Ellen G. White Writings

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The Acts of the Apostles, Page 439

Chapter 42—The Voyage and Shipwreck

This chapter is based on Acts 27; 28:1-10.

At last Paul was on his way to Rome. “When it was determined,” Luke writes, “that we should sail into Italy, they delivered Paul and certain other prisoners unto one named Julius, a centurion of Augustus’ band. And entering into a ship of Adramyttium, we launched, meaning to sail by the coasts of Asia; one Aristarchus, a Macedonian of Thessalonica, being with us.”

In the first century of the Christian Era traveling by sea was attended with peculiar hardship and peril. Mariners directed their course largely by the position of the sun and stars; and when these did not appear, and there were indications of storm, the owners of vessels were fearful of venturing into the open sea. During a portion of the year, safe navigation was almost impossible.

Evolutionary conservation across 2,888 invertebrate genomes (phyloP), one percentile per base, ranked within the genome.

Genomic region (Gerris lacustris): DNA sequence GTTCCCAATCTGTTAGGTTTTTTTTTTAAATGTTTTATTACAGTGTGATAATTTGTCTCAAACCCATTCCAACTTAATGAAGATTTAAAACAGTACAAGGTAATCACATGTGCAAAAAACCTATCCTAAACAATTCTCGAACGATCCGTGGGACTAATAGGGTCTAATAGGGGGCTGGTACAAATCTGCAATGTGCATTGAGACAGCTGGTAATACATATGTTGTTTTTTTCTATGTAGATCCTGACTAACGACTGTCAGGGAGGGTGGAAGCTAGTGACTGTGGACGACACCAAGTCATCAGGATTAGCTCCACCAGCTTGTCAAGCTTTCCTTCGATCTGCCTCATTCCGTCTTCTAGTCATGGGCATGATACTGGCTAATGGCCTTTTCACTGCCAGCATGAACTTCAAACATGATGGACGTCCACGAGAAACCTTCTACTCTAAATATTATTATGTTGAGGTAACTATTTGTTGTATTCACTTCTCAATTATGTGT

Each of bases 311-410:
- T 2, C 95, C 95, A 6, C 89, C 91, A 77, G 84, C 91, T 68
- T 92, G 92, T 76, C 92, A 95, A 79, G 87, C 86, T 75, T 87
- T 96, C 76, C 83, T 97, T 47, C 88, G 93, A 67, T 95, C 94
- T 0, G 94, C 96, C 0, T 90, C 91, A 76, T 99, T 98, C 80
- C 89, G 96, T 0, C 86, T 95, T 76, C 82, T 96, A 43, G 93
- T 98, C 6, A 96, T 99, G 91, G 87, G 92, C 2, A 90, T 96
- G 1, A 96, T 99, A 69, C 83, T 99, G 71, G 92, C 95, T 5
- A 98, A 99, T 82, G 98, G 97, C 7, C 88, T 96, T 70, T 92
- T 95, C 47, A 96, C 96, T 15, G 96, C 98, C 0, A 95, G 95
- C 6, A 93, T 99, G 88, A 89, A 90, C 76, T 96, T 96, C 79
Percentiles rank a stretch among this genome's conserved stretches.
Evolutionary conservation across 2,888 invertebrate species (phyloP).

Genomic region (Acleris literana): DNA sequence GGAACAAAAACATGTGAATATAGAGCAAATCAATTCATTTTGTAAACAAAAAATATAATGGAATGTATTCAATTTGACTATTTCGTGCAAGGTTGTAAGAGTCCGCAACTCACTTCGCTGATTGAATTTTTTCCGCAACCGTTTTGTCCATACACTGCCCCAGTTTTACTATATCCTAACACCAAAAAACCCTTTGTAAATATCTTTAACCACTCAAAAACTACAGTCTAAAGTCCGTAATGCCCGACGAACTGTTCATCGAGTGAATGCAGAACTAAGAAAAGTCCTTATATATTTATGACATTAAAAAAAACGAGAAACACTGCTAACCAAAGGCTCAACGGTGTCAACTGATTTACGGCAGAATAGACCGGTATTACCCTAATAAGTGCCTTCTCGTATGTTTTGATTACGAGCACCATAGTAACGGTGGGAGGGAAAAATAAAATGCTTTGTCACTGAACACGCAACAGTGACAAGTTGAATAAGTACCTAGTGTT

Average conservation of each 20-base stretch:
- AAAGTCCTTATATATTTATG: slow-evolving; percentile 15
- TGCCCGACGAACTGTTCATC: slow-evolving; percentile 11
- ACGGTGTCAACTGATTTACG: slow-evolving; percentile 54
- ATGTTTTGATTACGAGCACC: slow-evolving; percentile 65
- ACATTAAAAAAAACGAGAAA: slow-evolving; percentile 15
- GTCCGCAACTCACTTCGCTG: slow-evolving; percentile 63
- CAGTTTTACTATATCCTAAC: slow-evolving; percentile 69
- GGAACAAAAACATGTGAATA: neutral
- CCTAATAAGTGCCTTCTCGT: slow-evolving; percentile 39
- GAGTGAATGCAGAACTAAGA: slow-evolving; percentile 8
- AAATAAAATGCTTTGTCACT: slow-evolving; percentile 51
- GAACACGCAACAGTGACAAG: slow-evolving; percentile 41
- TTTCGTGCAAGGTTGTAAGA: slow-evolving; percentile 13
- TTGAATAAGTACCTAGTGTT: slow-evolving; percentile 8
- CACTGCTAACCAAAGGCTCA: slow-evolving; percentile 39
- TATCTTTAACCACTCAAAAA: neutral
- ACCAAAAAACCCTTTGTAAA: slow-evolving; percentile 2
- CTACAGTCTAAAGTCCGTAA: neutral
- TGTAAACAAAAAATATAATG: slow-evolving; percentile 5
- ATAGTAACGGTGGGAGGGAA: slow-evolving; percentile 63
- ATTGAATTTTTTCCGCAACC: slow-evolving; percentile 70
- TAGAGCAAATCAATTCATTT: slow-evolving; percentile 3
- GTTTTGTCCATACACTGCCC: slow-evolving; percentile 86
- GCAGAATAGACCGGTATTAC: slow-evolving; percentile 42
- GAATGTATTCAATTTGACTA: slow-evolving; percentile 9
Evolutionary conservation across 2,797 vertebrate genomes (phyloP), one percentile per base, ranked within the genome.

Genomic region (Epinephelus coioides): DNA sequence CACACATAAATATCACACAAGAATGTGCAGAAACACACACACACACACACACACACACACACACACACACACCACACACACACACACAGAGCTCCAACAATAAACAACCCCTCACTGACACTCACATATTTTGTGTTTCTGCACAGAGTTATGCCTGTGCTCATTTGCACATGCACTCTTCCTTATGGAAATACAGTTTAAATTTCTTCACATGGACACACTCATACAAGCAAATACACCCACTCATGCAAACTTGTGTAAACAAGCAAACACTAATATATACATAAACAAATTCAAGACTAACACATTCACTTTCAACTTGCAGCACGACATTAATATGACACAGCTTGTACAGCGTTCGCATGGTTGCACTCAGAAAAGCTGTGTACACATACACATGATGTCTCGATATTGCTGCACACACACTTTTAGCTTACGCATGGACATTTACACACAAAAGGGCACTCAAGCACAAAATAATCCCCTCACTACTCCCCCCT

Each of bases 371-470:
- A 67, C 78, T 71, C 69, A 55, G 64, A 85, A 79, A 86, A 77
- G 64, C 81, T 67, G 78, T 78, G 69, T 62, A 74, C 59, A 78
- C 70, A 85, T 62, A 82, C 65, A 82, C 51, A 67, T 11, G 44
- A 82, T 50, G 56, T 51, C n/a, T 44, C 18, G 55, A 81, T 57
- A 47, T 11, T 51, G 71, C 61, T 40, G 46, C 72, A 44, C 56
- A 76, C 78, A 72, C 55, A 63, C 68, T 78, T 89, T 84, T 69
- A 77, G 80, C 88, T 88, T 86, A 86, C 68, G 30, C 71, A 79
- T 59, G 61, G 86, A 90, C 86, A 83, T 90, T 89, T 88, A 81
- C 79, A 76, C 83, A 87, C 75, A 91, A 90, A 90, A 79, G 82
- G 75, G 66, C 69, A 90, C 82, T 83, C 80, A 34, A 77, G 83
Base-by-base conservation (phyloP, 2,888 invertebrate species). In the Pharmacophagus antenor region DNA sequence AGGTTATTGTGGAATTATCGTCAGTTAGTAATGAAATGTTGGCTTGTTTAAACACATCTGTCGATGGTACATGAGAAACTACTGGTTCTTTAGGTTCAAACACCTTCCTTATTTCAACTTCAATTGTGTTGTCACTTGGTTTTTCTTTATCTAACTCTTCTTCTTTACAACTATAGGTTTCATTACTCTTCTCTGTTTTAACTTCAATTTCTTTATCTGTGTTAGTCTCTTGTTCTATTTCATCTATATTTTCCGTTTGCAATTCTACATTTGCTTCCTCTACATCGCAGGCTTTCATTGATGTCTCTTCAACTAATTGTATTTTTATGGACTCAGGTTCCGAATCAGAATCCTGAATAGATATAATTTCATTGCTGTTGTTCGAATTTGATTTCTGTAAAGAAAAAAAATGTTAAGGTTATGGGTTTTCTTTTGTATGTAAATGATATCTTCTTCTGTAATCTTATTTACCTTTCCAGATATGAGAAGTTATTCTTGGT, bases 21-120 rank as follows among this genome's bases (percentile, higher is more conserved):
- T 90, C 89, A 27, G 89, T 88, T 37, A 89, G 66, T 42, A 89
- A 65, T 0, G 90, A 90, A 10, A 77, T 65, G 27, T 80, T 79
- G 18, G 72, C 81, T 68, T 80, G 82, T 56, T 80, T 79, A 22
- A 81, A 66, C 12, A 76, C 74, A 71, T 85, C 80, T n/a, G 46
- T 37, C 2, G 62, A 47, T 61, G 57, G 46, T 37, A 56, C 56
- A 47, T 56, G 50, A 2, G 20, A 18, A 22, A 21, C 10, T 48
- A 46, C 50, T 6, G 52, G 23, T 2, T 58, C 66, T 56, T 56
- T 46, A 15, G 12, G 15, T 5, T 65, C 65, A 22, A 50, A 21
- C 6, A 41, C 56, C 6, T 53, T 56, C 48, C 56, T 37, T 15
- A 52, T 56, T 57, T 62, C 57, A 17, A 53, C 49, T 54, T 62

The apostle Paul was now called upon to endure the trying experiences that would fall to his lot as a prisoner in chains during the long and tedious voyage to Italy. One

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